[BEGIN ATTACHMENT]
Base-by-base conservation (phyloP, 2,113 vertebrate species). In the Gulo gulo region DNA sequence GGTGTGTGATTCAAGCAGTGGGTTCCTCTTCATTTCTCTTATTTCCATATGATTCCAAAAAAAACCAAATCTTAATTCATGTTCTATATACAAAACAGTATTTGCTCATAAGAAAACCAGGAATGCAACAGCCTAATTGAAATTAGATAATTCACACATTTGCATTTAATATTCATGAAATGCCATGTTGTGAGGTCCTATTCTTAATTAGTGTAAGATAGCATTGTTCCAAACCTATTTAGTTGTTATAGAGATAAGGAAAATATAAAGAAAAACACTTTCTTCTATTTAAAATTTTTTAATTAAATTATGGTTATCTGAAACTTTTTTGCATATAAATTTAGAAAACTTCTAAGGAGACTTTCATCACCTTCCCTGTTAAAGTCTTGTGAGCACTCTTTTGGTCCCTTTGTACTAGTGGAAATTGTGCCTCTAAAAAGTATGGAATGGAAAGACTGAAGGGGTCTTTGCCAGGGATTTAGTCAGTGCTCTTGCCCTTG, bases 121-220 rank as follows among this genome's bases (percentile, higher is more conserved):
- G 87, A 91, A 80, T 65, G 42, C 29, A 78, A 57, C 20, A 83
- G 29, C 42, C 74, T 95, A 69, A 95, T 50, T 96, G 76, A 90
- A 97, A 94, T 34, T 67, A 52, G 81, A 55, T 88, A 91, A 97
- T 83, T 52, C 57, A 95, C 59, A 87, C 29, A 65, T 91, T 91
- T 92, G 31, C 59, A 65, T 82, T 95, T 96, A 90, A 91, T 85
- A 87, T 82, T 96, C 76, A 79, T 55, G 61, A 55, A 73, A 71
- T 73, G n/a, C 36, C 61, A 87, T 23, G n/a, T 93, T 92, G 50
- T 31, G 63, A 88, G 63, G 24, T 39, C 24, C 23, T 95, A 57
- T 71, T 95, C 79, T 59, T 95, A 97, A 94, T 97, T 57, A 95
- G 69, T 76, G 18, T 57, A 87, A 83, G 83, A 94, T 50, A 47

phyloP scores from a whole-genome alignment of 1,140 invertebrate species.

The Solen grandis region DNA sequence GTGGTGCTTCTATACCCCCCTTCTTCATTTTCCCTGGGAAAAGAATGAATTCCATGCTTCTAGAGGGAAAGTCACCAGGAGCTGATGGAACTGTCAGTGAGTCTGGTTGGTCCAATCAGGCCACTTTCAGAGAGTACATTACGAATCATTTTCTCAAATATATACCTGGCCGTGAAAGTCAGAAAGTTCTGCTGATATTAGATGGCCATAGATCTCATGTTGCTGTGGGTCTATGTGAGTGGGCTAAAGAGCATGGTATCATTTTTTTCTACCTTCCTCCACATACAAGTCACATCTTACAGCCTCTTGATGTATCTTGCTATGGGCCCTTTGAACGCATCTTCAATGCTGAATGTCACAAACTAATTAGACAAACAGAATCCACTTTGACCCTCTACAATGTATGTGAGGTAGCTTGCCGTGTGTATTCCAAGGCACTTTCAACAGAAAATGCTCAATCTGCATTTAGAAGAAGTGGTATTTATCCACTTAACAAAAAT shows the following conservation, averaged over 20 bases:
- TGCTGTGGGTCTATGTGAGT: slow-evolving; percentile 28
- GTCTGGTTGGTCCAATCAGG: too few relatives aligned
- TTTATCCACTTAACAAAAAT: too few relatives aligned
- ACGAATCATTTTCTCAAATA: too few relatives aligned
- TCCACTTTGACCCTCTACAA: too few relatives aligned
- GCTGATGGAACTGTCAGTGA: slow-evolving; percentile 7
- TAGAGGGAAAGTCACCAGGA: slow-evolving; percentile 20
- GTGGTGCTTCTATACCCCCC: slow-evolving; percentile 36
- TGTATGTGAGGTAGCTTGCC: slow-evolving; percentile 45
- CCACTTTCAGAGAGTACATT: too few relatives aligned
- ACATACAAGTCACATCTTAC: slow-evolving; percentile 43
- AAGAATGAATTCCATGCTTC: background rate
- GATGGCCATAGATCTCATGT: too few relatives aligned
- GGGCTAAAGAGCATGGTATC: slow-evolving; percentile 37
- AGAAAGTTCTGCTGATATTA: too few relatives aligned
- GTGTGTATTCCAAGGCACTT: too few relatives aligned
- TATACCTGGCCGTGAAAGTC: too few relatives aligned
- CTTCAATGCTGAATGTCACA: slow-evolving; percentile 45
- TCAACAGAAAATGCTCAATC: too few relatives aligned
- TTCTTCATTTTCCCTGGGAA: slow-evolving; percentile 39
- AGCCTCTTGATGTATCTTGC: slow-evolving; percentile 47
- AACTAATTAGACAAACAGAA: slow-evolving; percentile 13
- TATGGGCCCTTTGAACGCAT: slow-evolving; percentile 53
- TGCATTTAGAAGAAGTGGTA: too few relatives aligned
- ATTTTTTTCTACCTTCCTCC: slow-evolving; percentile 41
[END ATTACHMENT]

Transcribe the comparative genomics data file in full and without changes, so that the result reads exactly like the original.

Base-by-base conservation (phyloP, 2,113 vertebrate species). In the Gulo gulo region DNA sequence GGTGTGTGATTCAAGCAGTGGGTTCCTCTTCATTTCTCTTATTTCCATATGATTCCAAAAAAAACCAAATCTTAATTCATGTTCTATATACAAAACAGTATTTGCTCATAAGAAAACCAGGAATGCAACAGCCTAATTGAAATTAGATAATTCACACATTTGCATTTAATATTCATGAAATGCCATGTTGTGAGGTCCTATTCTTAATTAGTGTAAGATAGCATTGTTCCAAACCTATTTAGTTGTTATAGAGATAAGGAAAATATAAAGAAAAACACTTTCTTCTATTTAAAATTTTTTAATTAAATTATGGTTATCTGAAACTTTTTTGCATATAAATTTAGAAAACTTCTAAGGAGACTTTCATCACCTTCCCTGTTAAAGTCTTGTGAGCACTCTTTTGGTCCCTTTGTACTAGTGGAAATTGTGCCTCTAAAAAGTATGGAATGGAAAGACTGAAGGGGTCTTTGCCAGGGATTTAGTCAGTGCTCTTGCCCTTG, bases 121-220 rank as follows among this genome's bases (percentile, higher is more conserved):
- G 87, A 91, A 80, T 65, G 42, C 29, A 78, A 57, C 20, A 83
- G 29, C 42, C 74, T 95, A 69, A 95, T 50, T 96, G 76, A 90
- A 97, A 94, T 34, T 67, A 52, G 81, A 55, T 88, A 91, A 97
- T 83, T 52, C 57, A 95, C 59, A 87, C 29, A 65, T 91, T 91
- T 92, G 31, C 59, A 65, T 82, T 95, T 96, A 90, A 91, T 85
- A 87, T 82, T 96, C 76, A 79, T 55, G 61, A 55, A 73, A 71
- T 73, G n/a, C 36, C 61, A 87, T 23, G n/a, T 93, T 92, G 50
- T 31, G 63, A 88, G 63, G 24, T 39, C 24, C 23, T 95, A 57
- T 71, T 95, C 79, T 59, T 95, A 97, A 94, T 97, T 57, A 95
- G 69, T 76, G 18, T 57, A 87, A 83, G 83, A 94, T 50, A 47

phyloP scores from a whole-genome alignment of 1,140 invertebrate species.

The Solen grandis region DNA sequence GTGGTGCTTCTATACCCCCCTTCTTCATTTTCCCTGGGAAAAGAATGAATTCCATGCTTCTAGAGGGAAAGTCACCAGGAGCTGATGGAACTGTCAGTGAGTCTGGTTGGTCCAATCAGGCCACTTTCAGAGAGTACATTACGAATCATTTTCTCAAATATATACCTGGCCGTGAAAGTCAGAAAGTTCTGCTGATATTAGATGGCCATAGATCTCATGTTGCTGTGGGTCTATGTGAGTGGGCTAAAGAGCATGGTATCATTTTTTTCTACCTTCCTCCACATACAAGTCACATCTTACAGCCTCTTGATGTATCTTGCTATGGGCCCTTTGAACGCATCTTCAATGCTGAATGTCACAAACTAATTAGACAAACAGAATCCACTTTGACCCTCTACAATGTATGTGAGGTAGCTTGCCGTGTGTATTCCAAGGCACTTTCAACAGAAAATGCTCAATCTGCATTTAGAAGAAGTGGTATTTATCCACTTAACAAAAAT shows the following conservation, averaged over 20 bases:
- TGCTGTGGGTCTATGTGAGT: slow-evolving; percentile 28
- GTCTGGTTGGTCCAATCAGG: too few relatives aligned
- TTTATCCACTTAACAAAAAT: too few relatives aligned
- ACGAATCATTTTCTCAAATA: too few relatives aligned
- TCCACTTTGACCCTCTACAA: too few relatives aligned
- GCTGATGGAACTGTCAGTGA: slow-evolving; percentile 7
- TAGAGGGAAAGTCACCAGGA: slow-evolving; percentile 20
- GTGGTGCTTCTATACCCCCC: slow-evolving; percentile 36
- TGTATGTGAGGTAGCTTGCC: slow-evolving; percentile 45
- CCACTTTCAGAGAGTACATT: too few relatives aligned
- ACATACAAGTCACATCTTAC: slow-evolving; percentile 43
- AAGAATGAATTCCATGCTTC: background rate
- GATGGCCATAGATCTCATGT: too few relatives aligned
- GGGCTAAAGAGCATGGTATC: slow-evolving; percentile 37
- AGAAAGTTCTGCTGATATTA: too few relatives aligned
- GTGTGTATTCCAAGGCACTT: too few relatives aligned
- TATACCTGGCCGTGAAAGTC: too few relatives aligned
- CTTCAATGCTGAATGTCACA: slow-evolving; percentile 45
- TCAACAGAAAATGCTCAATC: too few relatives aligned
- TTCTTCATTTTCCCTGGGAA: slow-evolving; percentile 39
- AGCCTCTTGATGTATCTTGC: slow-evolving; percentile 47
- AACTAATTAGACAAACAGAA: slow-evolving; percentile 13
- TATGGGCCCTTTGAACGCAT: slow-evolving; percentile 53
- TGCATTTAGAAGAAGTGGTA: too few relatives aligned
- ATTTTTTTCTACCTTCCTCC: slow-evolving; percentile 41